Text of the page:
The identification of aging as a resource burden is supplemented by gerontologist Thomas R. Cole, who characterizes “[t]he primary virtues of Victorian morality—independence, health, success” as requiring “constant control over one’s body and physical energies.” Cole concludes with the observation that “[t]he decaying body in old age, a constant reminder of the limits of physical self-control, came to signify precisely what bourgeois culture hoped to avoid: dependence, disease, failure, and sin” (“The ‘Enlightened’ View of Aging,” 121). This is in the context of a culture dependent on material growth and economic productivity, the corollaries of which exclude attributing value to bodily decay and decline. A functioning anti-aging discourse was thus gathering strength in the late nineteenth century, and Christoph Conrad argues that it is in the 1920s—precisely the moment of Shaw’s Back to Methuselah—that aging is considered as really “troublesome” (79). Part of the context for cementing associations of older age with unproductivity and economic and social dependency are what Lagretta Tallent Lenker refers to as the “endless debates over old-age pensions, society’s proper treatment of the elderly, and the Darwinian/Neo-Darwinian theories of evolution” (50).
A discourse of fear over the growth in the number of people age sixty-five or over in Britain intensified in the first half of the twentieth century, a period punctuated by the introduction of pensions in 1908 and the imposition of retirement in 1948 (Blaikie 7). The construction of aging and the older person as problems is exemplified by Richard Titmuss and Kay Titmuss’ study of the declining birth rate in the early twentieth century and the concomitant increase in proportion of older people in society. They warn that Britain would soon need to prioritize “armchairs and bedroom slippers instead of children’s foods” (Titmuss and Titmuss 46). With an expansion of the older population, they claimed that this could result in the loss of “the mental attitude that is essential for social progress” (46). Qualities vital to the advancement of society—“intelligence, courage, power of initiative, and qualities of creative imagination”—were not “usually . . . found in the aged” (46). This flagrant diminishment of the older person, which was repeatedly articulated as part of normative thinking, is a crucial context for understanding the significance of Bernard Shaw’s interest in aging, and in particular, it allows us to appreciate the unconventional, indeed radically progressive, reimagining of aging, old age, and the older subject in Back to Methuselah.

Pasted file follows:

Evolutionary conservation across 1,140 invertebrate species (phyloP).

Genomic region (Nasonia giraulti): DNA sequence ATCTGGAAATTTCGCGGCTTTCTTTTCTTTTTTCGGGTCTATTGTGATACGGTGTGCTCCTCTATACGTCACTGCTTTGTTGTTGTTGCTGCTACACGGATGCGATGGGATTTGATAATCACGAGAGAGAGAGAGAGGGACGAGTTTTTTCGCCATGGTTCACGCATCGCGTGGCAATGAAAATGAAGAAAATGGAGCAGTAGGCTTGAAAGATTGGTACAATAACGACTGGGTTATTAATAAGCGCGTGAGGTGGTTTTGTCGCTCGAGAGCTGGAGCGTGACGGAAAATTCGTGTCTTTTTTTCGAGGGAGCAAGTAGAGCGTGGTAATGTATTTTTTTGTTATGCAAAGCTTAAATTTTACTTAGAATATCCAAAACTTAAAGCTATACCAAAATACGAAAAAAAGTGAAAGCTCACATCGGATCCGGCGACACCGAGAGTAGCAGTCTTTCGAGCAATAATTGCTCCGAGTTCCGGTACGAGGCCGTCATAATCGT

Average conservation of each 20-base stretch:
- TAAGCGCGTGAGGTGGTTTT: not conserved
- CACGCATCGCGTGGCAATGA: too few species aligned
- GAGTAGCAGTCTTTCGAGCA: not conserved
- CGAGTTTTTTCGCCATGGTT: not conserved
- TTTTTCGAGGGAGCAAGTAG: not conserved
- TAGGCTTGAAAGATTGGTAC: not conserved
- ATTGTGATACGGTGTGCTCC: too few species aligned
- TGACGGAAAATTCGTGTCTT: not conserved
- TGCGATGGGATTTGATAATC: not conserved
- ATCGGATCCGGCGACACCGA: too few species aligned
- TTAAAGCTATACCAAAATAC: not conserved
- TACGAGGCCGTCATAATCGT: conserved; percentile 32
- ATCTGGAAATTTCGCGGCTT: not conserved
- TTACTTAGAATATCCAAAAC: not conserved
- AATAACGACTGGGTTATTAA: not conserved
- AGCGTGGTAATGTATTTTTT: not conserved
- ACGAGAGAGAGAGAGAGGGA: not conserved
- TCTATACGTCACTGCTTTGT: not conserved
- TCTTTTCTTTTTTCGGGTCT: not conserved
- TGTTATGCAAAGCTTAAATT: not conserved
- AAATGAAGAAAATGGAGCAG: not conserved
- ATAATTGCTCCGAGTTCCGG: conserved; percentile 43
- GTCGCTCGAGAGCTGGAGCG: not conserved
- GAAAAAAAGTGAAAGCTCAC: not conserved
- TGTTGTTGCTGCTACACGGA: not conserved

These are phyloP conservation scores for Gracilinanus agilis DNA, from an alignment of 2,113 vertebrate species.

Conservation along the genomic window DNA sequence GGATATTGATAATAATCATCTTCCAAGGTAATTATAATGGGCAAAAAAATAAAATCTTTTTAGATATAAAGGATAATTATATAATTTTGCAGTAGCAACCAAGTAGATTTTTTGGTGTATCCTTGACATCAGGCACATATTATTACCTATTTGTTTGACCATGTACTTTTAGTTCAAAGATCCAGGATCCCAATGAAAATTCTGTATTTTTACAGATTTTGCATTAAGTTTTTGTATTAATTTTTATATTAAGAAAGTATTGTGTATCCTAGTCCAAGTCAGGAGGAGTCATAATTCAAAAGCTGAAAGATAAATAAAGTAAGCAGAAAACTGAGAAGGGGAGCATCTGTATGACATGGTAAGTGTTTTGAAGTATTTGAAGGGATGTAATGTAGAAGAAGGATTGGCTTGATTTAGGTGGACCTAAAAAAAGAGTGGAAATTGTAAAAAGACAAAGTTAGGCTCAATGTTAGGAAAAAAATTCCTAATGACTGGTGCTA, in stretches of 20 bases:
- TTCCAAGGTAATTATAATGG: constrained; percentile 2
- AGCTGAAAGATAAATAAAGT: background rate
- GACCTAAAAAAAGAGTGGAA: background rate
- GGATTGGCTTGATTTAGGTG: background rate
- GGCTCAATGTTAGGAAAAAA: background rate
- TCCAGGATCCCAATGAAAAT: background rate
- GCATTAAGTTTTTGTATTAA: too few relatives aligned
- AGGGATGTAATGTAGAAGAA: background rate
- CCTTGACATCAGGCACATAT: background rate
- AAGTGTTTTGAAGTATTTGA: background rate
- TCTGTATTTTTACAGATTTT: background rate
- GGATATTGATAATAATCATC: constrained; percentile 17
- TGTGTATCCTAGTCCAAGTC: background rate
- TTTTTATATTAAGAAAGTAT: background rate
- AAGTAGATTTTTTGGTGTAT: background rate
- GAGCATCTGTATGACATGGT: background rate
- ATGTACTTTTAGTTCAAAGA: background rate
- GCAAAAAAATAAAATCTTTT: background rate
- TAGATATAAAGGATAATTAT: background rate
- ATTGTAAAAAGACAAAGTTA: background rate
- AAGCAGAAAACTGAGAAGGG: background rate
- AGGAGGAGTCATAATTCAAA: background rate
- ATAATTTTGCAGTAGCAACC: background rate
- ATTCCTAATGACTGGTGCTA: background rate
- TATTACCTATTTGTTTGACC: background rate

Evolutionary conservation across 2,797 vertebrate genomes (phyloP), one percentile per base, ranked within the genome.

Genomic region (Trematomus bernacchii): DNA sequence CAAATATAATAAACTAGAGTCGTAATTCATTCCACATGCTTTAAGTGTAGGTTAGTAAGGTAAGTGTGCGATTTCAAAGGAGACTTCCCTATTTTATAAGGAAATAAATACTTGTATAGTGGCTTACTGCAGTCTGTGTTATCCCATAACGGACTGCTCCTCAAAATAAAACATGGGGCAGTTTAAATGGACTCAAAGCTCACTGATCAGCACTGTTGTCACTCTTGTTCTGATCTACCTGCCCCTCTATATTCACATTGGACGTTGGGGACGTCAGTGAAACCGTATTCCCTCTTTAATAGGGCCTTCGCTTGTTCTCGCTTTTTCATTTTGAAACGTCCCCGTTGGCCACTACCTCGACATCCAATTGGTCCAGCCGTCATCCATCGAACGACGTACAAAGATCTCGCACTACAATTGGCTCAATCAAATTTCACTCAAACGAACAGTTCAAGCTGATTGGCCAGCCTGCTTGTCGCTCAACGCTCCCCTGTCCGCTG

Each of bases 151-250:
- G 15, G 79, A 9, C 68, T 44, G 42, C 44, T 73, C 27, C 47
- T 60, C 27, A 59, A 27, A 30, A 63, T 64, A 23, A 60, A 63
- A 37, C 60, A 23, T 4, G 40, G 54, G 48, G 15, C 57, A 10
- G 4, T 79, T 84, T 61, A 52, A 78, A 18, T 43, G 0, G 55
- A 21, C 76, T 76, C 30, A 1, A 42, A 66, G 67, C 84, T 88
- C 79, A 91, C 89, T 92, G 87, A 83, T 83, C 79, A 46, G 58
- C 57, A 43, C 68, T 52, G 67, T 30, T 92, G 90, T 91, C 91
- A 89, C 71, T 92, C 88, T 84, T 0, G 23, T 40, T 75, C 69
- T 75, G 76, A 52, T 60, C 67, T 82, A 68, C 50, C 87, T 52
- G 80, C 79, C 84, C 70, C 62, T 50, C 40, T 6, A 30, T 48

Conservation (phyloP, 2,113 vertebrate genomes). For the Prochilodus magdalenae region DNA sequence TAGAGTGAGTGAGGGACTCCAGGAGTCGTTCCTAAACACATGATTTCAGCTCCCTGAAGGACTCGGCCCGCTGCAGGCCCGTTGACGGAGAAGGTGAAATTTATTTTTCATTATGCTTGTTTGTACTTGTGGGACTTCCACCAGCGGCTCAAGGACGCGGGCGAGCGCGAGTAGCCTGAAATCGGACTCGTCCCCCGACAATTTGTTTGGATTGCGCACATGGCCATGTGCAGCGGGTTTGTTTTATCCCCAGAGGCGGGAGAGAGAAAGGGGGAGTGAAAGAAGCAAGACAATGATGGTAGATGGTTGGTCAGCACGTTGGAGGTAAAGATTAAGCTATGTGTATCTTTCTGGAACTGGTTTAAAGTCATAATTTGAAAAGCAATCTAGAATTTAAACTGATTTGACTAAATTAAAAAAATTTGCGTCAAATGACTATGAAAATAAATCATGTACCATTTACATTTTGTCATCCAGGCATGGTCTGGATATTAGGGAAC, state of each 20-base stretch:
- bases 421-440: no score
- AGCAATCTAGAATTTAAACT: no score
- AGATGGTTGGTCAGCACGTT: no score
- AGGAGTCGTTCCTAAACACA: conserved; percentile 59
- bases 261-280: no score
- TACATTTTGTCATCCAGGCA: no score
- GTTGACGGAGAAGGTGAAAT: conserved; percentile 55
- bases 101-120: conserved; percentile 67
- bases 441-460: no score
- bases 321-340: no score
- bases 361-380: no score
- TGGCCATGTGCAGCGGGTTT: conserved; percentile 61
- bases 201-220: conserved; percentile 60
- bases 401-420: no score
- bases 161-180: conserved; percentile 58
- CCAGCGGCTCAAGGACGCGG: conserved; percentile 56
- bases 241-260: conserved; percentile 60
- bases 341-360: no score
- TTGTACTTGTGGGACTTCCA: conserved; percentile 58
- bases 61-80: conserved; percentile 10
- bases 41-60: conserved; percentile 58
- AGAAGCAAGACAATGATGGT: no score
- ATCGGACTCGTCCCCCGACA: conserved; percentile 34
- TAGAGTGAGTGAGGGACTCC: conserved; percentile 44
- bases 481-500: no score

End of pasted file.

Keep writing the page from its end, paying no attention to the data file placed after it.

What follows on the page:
Back to Methuselah
Bernard Shaw’s high valuation of old age is a significant but, as I have shown, not isolated example of utopian representation. However, his focus on old age as central to his utopian vision is extremely unusual. Back to Methuselah imagines aging and longevity as conduits through which the possibility emerges of a more advanced political subject, capable of seeing beyond short-term self-interest, with the enhanced capabilities necessary for responding to the complexities of the modern world. This unusual proposition is developed across the five playlets. The play is subtitled “A Metabiological Pentateuch” and Shaw described the play as a bible for the modern world. The utopian societies of parts four and five emerge from the new social and political potentialities afforded by extended life, which—as well as offering the advantages of wisdom and maturity—also make possible the long-term investment in futurity and common interest central to establishing and maintaining the utopian good life. Shaw was sixty-five when Back to Methuselah was published, and while sixty-five may connote the beginnings of old age today, it was perceived as late life for many in the 1920s. According to a recent report published by the Resolution Foundation: “A century ago new-borns were expected to live to 63 on average, whereas for the generation born in the last 15 years life expectancy at birth is 93, with over a third of the generation after expected to reach age 100” (Finch). While it is useful to note that the inclusion of infant mortality somewhat skews these markedly different life expectancy rates, Shaw was nevertheless considered to be old when he wrote Back to Methuselah, and this personal experience of aging is likely to have informed his utopian intervention into this subject.
The first of Back to Methuselah’s five parts, “In the Beginning,” is set in the Garden of Eden and is a re-writing and expansion of parts of Genesis. On encountering a dead fawn, the then-immortal Adam and Eve discover the existence of death and contemplate the lonely implications of each other’s demise if one were to suffer an accident. The serpent suggests they consider mortality and proposes that Adam choose 1000 as the age at which he should die, as a solution to the numbing boredom of immortality and the potential extinction of humanity if they were to suffer an accident. The serpent proposes birth as compensation for relinquishing immortality so that human life has the opportunity to continue from generation to generation. In this dynamic rewriting of Genesis, Adam and Eve are born of Lilith (Shaw, “In the Beginning” 69); the concept of evil exists before the forbidden-fruit episode (Eve calls death evil ); and Eve returns to the Garden of Eden periodically (90). After Cain (a perverse Shavian superman, a kind of dialectical provocation) has murdered Abel, instead of being cursed to wander the earth away from his parents, Cain is free to come and go wherever, whenever he chooses. These departures from scripture produced a Shavian dialectical set of tensions which were received with great pleasure. In reviews of the early productions, part one—with its “poetry and dignity”—was the part most celebrated by theatre critics (Sheffield Daily Telegraph, 1928, 7). Refashioning parts of Genesis as the cornerstone of an epic, expansive utopian vision produced a creative social myth, an essential supplement, Shaw believed, to political doctrine.